Cabins for the voyage start at $679 a person. To learn more: call (888) 777-4642, Because the ship has been chartered, the cruise cannot be booked through Norwegian Cruise Lines.

Spring break at sea

Is there a spring break cruise in your family’s future? It’s not too late to plan one, but you should start right away.

If you’re a newbie to cruising, you might want to begin with a Carnival three- or four-day voyage from Long Beach. The three-day cruises visit Ensenada, Mexico, and the four-day voyages visit Catalina Island and Ensenada.

Prices start at $249 a person, double occupancy, for an inside cabin and $309 for an ocean view; several sailings are available in the next three months. To learn more: Contact a travel agent or Carnival Cruises, (877) 895-2196,

If you want a longer cruise, take a look at the budget buys listed below, curated with help from experts at Expedia CruiseShip Centers ( and Montrose Travel ( Three of our deals depart from the West Coast, saving you time and transportation costs.

Each of the cruises listed offers bonuses, such as cabin upgrades, beverage packages and onboard coupon books. To learn more, contact a travel agent or the cruise line.


The Norwegian Jewel departs March 13 from Los Angeles on a seven-night round-trip cruise. Ports include Cabo San Lucas, Mazatlán and Puerto Vallarta, Mexico.

Price: Inside from $499, balcony from $799. Info:

The Ruby Princess departs March 14 from Los Angeles on a 10-night round-trip cruise. Ports include San Diego and the Mexican ports of Cabo San Lucas, La Paz, Loreto and Puerto Vallarta.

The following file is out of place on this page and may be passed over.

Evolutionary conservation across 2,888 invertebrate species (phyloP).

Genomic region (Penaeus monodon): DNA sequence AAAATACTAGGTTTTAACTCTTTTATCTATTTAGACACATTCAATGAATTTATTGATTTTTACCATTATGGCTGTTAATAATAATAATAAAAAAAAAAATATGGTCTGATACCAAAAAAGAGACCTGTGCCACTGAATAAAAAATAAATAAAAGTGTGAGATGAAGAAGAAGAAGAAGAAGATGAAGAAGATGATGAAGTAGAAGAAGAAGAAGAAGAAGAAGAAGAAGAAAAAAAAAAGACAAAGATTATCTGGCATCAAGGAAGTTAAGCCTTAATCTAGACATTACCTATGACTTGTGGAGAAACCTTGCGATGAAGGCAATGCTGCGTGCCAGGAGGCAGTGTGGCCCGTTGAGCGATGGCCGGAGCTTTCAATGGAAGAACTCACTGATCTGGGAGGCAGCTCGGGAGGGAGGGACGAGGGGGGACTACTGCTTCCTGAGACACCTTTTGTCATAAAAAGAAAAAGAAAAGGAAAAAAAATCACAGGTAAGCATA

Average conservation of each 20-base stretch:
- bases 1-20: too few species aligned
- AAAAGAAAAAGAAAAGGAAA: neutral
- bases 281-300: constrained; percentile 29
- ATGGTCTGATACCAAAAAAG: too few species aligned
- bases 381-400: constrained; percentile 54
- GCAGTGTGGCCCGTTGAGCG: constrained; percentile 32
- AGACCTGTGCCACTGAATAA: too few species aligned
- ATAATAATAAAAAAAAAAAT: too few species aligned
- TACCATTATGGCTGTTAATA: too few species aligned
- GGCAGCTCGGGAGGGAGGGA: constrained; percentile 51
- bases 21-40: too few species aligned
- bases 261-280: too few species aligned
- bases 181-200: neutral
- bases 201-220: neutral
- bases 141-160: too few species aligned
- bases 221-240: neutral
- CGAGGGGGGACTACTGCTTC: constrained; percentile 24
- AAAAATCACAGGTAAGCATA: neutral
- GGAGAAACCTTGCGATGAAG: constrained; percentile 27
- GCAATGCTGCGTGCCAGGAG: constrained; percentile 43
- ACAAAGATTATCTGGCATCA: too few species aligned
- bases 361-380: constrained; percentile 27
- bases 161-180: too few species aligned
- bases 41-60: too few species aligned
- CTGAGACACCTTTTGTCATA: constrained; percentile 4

Price: Inside from $599; balcony from $849. Info:

West Coast

The Grand Princess departs March 19 from San Francisco on a seven-night round-trip Pacific coast cruise. Ports include Santa Barbara, San Diego and Ensenada.

Price: Inside from $519, balcony from $619. Info:


Royal Caribbean’s Freedom of the Seas departs March 27 from Port Canaveral, Fla., on a seven-night round-trip cruise. Ports include Labadee, Haiti; Falmouth, Jamaica; George Town, Grand Cayman, Cayman Islands; and Cozumel, Mexico.

Price: Inside from $728, balcony from $999. Info:

Celebrity’s Constellation departs March 14 from Fort Lauderdale, Fla., for a five-night round-trip cruise. Ports include Cozumel and Key West, Fla.

Price: Ocean view from $599, balcony from $829. Info:

Holland America’s Nieuw Amsterdam departs March 13 from Fort Lauderdale, Fla., for a seven-night round-trip cruise. Ports include Grand Turk Island in the Turks and Caicos Islands; San Juan, Puerto Rico; St. Thomas, U.S. Virgin Islands; and Half Moon Cay, Bahamas.

Prices: Inside from $549, balcony from $830. Info: